The point is,  if you wanted to you could come up with a picture for "face" that anybody,  even a person who didn't understand your language,  would recognize and remember,  even if it took a bit of help to get the exact meaning.  This would work for a complete illiterate from anywhere in the world,  and this should be the advantage,  the only advantage,  that a pictogram writing system has over a phonetic system.  With a phonetic system,  with the symbols/letters representing (approximating) sounds, you can sound out and guess at an unfamiliar word.  But with a pictogram system,  if you can't recognize the picture you have met what the Chinese call "a tiger in the path" and are completely lost.  So the words in a pictogram system should be,  one would think,  memorable and easy to recognize.

But that's not quite what the Chinese have.  Here's the Chinese word for "face",  liǎn.

     Now maybe you are thinking that you see a Chinese hat there,  and maybe a nose and cheeks underneath it with something like a ladder on one side.  That's not what's happening.  The ladder is actually one of the most common Chinese "radicals" (characters which form part of other characters and a major key to reading Chinese).  That ladder is  yu, meaning "moon".  The Chinese are very big on the moon,  because for centuries their calendar and much of their poetry connected to it.  I try to remember this character by thinking of all the moon faced Chinese girls I see.

      Now if I was going to draw something that would be the word for moon,  I could come up with something a lot more intuitive than a ladder.  Maybe something like this:   and this is more or less how it started out,  apparently.  Something like this:  Which is at least a little representational and almost recognizable as a moon.   And then it just got more and more distorted and stylized through the centuries.  So now this is what we've got.   yu is now "moon",  and we just have to live with it.

     But now I find that I have already mislead you.  really looks like yu in liǎn ,  and it is created the same way in terms of stroke and stroke order (I'll get to these things soon),  but in this instance it really didn't come from moon.  It is a distortion through history of   , ru,  which means 'flesh".  How it got turned into moon is one of the mysteries of China.  But there you have it,  and moon it now is. 

     Those two lines beside the yu "moon" character in  liǎn, the word for "face",  don't depict a Chinese hat.  It's a person.  The word for "person" is rn and it looks like this:

    You can sort of see that,  right.  It's like somebody viewed from the side with their arms tight to their body taking a big step.  Two legs,  and let's not bother with a head or shoulders or arms.  Two legs is good enough.

     Except.......  There I go again.  This isn't rn at all.  It only looks like rn.  It's actually part of qiǎn,


which means "together" but now is mostly used as a phonetic element to give some clue as to the pronunciation of the word.  So it's included in liǎn,  face,  because qiān sounds like liǎn,  uh.... almost.  Okay,  it rhymes with liǎn and that's close enough for a Chinese pronunciation guide.   We might think they could do better,  but it's not our system.  (To be fair,  the top part of qiǎn actually IS rn.  Originally it was two rn,  two people, and it meant "gather together".)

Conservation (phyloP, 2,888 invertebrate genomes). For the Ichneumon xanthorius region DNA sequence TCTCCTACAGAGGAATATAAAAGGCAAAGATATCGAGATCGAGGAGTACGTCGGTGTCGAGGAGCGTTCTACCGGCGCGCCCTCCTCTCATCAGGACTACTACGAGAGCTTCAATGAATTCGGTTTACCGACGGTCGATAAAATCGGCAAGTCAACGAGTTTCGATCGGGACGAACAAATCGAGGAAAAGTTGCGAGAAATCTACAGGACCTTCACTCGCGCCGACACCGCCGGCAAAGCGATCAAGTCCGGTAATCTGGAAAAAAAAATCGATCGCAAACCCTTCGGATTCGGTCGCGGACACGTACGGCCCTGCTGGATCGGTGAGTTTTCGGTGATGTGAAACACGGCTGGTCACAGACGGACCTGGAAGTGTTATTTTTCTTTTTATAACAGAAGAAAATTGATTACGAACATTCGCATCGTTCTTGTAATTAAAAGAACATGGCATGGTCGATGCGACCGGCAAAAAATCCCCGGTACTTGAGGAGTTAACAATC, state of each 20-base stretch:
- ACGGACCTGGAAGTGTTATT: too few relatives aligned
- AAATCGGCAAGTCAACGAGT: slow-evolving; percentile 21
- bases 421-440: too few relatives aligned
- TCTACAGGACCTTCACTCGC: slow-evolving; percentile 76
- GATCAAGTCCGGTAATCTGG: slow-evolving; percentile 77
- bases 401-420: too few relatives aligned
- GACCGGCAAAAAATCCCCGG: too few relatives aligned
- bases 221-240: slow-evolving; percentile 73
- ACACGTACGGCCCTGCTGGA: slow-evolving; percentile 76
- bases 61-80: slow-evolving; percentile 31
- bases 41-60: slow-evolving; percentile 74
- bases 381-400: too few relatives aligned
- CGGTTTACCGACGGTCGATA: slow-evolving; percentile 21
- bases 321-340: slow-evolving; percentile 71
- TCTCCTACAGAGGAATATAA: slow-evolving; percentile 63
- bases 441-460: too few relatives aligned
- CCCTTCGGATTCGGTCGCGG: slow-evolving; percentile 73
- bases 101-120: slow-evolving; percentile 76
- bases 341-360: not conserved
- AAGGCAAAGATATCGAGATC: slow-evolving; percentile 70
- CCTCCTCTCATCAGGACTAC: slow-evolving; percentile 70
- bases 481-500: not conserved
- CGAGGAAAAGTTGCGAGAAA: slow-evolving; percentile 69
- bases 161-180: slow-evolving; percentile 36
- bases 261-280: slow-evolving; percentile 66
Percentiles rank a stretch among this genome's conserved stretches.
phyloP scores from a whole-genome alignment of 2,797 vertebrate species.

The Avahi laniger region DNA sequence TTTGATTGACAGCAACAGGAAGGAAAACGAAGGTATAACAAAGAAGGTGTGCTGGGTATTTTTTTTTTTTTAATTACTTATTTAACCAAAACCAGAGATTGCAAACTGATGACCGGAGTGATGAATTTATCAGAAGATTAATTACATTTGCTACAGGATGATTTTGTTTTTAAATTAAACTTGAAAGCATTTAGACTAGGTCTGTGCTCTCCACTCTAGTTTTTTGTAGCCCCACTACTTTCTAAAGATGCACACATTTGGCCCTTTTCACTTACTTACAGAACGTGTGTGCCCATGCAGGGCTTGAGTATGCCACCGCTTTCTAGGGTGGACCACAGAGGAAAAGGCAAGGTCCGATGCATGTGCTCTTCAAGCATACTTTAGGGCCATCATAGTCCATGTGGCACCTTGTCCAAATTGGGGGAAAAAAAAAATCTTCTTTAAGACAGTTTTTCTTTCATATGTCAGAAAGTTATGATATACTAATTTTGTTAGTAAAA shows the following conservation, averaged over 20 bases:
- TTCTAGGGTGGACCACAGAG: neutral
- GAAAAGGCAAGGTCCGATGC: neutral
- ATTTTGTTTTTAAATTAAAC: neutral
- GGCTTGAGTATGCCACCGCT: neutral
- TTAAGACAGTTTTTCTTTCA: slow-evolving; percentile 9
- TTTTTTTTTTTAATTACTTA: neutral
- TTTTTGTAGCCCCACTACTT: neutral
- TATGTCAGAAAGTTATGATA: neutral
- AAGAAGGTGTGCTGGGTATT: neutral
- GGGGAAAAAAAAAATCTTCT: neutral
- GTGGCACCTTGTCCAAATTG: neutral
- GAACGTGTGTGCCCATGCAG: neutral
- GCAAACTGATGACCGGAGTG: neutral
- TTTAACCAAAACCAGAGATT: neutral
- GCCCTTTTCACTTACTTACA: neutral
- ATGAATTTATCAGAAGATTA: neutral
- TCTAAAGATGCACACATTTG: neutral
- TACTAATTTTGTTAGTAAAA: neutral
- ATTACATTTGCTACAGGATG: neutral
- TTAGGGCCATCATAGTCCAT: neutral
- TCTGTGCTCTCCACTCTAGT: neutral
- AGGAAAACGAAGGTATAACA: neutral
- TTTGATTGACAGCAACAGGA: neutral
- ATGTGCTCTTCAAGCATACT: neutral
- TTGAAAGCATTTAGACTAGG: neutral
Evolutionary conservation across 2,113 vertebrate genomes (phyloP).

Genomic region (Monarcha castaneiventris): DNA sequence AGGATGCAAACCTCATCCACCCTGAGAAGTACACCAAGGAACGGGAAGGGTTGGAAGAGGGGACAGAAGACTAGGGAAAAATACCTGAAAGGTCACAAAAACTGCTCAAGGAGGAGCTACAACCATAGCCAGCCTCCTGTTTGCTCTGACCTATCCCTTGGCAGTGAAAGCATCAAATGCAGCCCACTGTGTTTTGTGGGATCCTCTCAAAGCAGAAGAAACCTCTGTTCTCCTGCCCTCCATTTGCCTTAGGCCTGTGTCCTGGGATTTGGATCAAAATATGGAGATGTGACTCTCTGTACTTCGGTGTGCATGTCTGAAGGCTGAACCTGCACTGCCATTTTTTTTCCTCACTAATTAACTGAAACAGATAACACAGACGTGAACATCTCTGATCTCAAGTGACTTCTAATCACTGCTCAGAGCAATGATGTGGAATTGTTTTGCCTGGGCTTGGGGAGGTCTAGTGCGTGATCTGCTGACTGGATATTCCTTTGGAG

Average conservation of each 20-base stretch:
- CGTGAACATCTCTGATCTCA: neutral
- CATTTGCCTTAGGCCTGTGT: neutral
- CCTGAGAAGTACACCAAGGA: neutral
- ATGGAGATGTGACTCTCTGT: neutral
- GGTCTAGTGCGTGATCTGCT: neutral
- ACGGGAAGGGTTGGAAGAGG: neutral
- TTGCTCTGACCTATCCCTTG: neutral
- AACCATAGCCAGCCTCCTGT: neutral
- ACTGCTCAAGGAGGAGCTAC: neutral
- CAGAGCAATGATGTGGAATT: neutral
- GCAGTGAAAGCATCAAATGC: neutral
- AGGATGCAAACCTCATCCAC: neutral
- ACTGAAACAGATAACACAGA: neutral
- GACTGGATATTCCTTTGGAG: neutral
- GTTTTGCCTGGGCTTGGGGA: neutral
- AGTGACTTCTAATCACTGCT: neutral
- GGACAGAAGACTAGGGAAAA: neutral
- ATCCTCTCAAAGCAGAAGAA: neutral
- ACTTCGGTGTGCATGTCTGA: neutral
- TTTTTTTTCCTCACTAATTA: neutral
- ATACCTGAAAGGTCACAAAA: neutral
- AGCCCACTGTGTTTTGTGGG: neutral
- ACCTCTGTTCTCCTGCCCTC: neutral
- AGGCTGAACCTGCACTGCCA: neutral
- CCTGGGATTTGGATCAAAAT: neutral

Anyway,  if you can remember that liǎn,  "face",  has the moon radical on the left,  the rn radical on top of the right,  and then a line,  three strokes under the line and another line,  you can remember the Chinese character for "face".  Good luck. 

Let's get back to ren.  "Person". 

Rn is really easy to remember and as a radical it forms part of a huge number of Chinese characters.  Here it is again:

     Just remember two legs and you've got it.  Now,  imagine a fisherman coming home and he's telling us about the fish that got away.  So he holds his hands out like this....

    You can see this,  right?  Well,  this is d,  meaning big.  Now,  if you just add a little stroke to d,  a line which I remember by a certain vulgarism I'm not going to share with you,  you have this character:


And this is ti,  meaning "very" or "too".  Oh really!  Very big is it?  Too big?  Uh huh,  I see.

     And so it goes.  Each Chinese character has something about it which makes it memorable,  once you break it down into it's components,  which people who talk about this kind of thing call "radicals".  And then for some of the characters, maybe most of them, you just have to bite the bullet and outright memorize.

We can go one step further with our big fisherman,  , d.  Add one more line above his head and this character turns into tiān,  which means "heaven":


Remember this,  because I'm coming back to it soon. And while we are on the subject of heaven,  here's a character that looks really similar to heaven,  but you'll notice that the center line goes above the top line.

  This is fū,  which means "husband".  His head is above heaven.  Get it? Not the first or the last example of sexism in language I'm afraid.


Now let's take look at the word nĭ,   which means "you"  This is one of the first words you will learn if you come to China because it is the first part of nĭ hǎo,  which means "you good",  which means "hello".  This is probably the most commonly spoken word in China.  It is pronounced like "knee how",  but with a falling and rising tone on both words.  That's what the little marks on top of the ĭ and the ǎ mean.  (I'll get into pronunciation some other time.  For the moment I want to concentrate on characters.)